The confrontation ends only when Taek-gi, worn by fatigue, accidentally drops his now-armed grenade. While everyone else ducks for cover, Hyun-chul heroically throws himself onto the grenade, but it does not explode. Believing it to be a dud, he throws the grenade behind him in contempt, and it rolls into the village storehouse. It then explodes, incinerating the village’s stockpile of corn for the winter. The remnants fall down from the sky, surrealistically, as popcorn.
The two groups of Korean soldiers are now forced to face the fact that their quarrel has condemned the village to starvation in the upcoming winter. They reluctantly agree to a truce and divert their efforts to making up for the damage they have caused. Together, the soldiers undertake work across the village, and help harvest potatoes in the fields.
They even work together to kill one of the wild boars troubling the village. The villagers then bury the boar, much to the annoyance of the soldiers (who wanted to eat it). Both the North and South Korean soldiers and Smith sneak out separately at night to dig up the boar and eat it, leading to an unplanned meal together. The mood is awkward at first, but the tension between the soldiers lessens as they share the meal with each other. However, even afterwards, members of both sides remain haunted by the memories of the terrible things they have experienced during the war.
While this is happening, Allied commanders, having lost several other planes in the area, prepare a rescue team to recover Smith, who they mistakenly believe has been captured by enemy units and is being held at a hidden mountain base. The plan is to secure Smith and evacuate him from the area, with a bomber unit flying in after Smith’s extraction to destroy the anti-aircraft guns they presume are located in the base.
The rescue team, led by their commander (David Joseph Anselmo), drops in by parachute at night. They suffer heavy casualties after being swarmed by a torrent of butterflies in the air, with further casualties from the rough terrain. Meanwhile, the villagers and soldiers are holding a harvest feast. The rescue team enter the village, and, assuming it is a cover for an enemy base, begin roughing up toward the villagers. Despite the efforts of the villagers to conceal the Korean soldiers by disguising them as villagers, a firefight breaks out in which all but one of the members of the rescue team are killed, and Yeo-il is fatally wounded in the crossfire. The only survivor of the rescue team, the Korean translator, is hit over the head by Smith and is captured by the villagers.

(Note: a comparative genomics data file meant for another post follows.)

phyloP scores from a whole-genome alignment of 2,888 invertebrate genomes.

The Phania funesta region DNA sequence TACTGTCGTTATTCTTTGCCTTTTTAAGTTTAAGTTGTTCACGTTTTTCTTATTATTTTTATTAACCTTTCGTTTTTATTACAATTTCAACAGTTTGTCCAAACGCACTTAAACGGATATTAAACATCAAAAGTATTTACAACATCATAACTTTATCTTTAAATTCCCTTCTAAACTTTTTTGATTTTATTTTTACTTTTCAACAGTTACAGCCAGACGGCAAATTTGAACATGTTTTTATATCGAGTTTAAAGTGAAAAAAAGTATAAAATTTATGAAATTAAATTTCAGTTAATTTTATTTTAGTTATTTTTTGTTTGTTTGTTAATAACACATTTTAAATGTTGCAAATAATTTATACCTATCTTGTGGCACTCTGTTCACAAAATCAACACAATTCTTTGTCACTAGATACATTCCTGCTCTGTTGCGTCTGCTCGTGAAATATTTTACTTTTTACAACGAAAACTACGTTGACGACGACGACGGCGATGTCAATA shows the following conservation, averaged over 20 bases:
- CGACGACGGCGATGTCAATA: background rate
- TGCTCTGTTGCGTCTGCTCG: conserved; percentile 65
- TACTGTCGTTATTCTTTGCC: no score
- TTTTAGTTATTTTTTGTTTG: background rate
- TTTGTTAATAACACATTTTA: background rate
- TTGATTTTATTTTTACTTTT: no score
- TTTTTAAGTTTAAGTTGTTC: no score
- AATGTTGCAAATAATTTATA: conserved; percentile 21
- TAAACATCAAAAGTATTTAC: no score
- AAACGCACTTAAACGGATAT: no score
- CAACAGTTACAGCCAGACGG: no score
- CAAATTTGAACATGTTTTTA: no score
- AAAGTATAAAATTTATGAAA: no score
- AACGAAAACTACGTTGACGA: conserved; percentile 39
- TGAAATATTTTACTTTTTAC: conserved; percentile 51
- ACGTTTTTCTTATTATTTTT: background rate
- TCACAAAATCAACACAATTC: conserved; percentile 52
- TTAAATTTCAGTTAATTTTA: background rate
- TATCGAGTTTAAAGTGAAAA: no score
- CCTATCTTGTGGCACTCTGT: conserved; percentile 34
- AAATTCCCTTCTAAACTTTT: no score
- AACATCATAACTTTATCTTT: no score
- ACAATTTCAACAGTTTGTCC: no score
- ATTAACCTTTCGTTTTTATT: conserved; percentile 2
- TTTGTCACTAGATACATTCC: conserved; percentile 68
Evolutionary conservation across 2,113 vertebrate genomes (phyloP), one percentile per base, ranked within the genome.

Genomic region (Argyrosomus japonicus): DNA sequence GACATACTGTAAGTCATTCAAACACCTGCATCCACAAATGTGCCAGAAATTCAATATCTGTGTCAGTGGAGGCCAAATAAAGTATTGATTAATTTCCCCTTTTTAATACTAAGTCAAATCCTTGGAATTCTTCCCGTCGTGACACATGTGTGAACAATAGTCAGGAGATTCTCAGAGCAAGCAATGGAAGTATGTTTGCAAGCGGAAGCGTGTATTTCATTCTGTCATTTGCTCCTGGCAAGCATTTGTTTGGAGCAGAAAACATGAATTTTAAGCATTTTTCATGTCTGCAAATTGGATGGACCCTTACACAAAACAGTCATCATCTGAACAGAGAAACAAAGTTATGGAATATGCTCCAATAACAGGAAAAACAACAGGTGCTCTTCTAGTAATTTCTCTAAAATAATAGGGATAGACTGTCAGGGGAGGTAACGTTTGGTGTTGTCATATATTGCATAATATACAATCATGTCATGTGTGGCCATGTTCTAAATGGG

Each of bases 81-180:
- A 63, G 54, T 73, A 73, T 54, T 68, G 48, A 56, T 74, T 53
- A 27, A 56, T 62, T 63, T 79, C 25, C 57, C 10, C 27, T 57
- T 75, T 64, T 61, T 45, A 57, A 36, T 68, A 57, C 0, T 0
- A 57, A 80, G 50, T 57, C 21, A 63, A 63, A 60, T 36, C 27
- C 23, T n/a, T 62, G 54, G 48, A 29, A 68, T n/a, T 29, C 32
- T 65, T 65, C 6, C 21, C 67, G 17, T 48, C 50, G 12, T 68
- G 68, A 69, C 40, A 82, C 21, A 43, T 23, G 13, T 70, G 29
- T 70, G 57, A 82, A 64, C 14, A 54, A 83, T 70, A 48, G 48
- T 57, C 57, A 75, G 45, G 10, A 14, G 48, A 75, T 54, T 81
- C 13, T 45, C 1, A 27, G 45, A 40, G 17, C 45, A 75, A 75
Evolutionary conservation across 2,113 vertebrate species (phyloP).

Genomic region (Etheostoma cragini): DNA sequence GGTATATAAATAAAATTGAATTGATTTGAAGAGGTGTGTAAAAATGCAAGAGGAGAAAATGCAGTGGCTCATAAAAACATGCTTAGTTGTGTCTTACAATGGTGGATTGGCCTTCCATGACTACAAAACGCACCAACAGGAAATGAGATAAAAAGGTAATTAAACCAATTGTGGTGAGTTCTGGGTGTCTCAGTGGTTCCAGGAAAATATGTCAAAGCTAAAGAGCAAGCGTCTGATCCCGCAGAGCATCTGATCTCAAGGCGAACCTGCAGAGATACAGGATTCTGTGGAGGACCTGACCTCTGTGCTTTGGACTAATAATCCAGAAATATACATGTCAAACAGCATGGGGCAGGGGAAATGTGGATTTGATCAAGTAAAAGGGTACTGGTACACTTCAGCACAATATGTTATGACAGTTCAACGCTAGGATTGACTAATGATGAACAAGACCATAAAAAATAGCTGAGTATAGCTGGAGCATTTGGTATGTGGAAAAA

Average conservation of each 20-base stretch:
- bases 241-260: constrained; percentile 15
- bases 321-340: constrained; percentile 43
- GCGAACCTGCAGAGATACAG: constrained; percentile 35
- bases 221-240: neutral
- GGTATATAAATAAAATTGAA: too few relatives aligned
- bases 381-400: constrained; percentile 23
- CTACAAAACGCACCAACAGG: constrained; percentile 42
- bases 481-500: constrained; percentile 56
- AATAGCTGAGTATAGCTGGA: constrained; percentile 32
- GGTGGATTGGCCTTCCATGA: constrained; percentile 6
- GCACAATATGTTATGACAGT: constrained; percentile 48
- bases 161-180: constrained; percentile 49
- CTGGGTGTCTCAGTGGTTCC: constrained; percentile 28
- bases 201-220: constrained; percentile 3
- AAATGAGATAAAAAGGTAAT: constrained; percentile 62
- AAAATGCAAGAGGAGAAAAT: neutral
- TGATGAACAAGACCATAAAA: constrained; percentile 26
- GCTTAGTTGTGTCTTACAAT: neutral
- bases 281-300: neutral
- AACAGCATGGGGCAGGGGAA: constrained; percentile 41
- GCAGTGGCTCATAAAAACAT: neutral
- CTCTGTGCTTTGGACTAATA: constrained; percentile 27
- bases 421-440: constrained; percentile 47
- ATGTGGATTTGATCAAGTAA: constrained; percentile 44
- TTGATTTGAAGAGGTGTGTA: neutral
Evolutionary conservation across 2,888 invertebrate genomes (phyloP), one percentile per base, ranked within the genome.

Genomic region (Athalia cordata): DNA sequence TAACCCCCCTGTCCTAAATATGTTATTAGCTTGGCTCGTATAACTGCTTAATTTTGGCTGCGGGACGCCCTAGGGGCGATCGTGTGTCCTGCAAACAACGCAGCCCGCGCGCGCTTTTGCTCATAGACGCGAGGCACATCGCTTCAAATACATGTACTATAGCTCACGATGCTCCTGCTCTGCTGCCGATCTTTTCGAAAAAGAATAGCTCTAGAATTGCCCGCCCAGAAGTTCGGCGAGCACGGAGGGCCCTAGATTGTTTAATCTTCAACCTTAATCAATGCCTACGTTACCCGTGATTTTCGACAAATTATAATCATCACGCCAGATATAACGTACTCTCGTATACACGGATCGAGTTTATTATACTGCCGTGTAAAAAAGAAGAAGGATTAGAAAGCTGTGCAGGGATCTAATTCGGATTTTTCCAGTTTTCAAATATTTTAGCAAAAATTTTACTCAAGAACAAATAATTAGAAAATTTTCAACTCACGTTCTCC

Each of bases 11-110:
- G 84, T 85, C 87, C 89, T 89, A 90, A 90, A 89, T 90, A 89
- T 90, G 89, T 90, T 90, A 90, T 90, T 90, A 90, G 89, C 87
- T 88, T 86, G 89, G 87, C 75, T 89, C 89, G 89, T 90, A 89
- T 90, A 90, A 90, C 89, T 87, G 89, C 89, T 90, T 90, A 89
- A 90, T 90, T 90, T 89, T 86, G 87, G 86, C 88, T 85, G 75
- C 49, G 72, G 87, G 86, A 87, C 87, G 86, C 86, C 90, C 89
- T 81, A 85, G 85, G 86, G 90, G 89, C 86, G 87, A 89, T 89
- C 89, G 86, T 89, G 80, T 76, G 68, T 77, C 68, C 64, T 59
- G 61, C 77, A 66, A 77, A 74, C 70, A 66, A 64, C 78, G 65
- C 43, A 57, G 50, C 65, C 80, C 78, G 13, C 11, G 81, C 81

Through the translator, the people in the village find out about the bombing plan. The North and South Korean soldiers realize that the village is in peril and that there is no time for Smith to make it back to his base to stop the bombing. They decide that the only possible way to save the village is to create a decoy “enemy base” away from the village, using equipment salvaged from another plane that went down nearby. They plan to engage the unit only far as is necessary to divert it and have it bomb the “base” instead of Dongmakgol, with the soldiers fleeing to safety.
Smith is sent back along with the translator so that he can tell the Americans that there is nothing in the village to bomb, in case they decide to send more bombers. Meanwhile, while preparing to engage the planes passing over, Taek-gi encourages the group and quips that they, being a joint North-South troop, are “Allies” too. The decoy is successful, but Young-hee and Sang-sang are killed during the initial engagement. In the end, the remaining Korean soldiers are wiped out by a blanket of bombs – however, they die smiling, knowing that Dongmakgol has been saved.
Smith breaks down in tears on the way to his base upon hearing the bombs in the distance, suspecting that the Korean soldiers have sacrificed themselves. After the bombing, at the site of the destroyed decoy base, butterflies apparate where the Korean soldiers died, which then join the swarm fluttering overhead.
An Anti-War Film In A Different Kind Of Way
Jae-yeong Jeong as Chief Comrade Lee Su-Hwa
Shin Ha-kyun as 2nd Lt. Pyo Hyun-Chul
Kang Hye-jeong as Yeo-il
Directed by Park Kwang-hyun
Cinematography Choi Sang-ho
Edited by Steve M. Choe
Music by Joe Hisaishi
Distributed by Showbox
Release date August 4, 2005
Running time 133 minutes
Country South Korea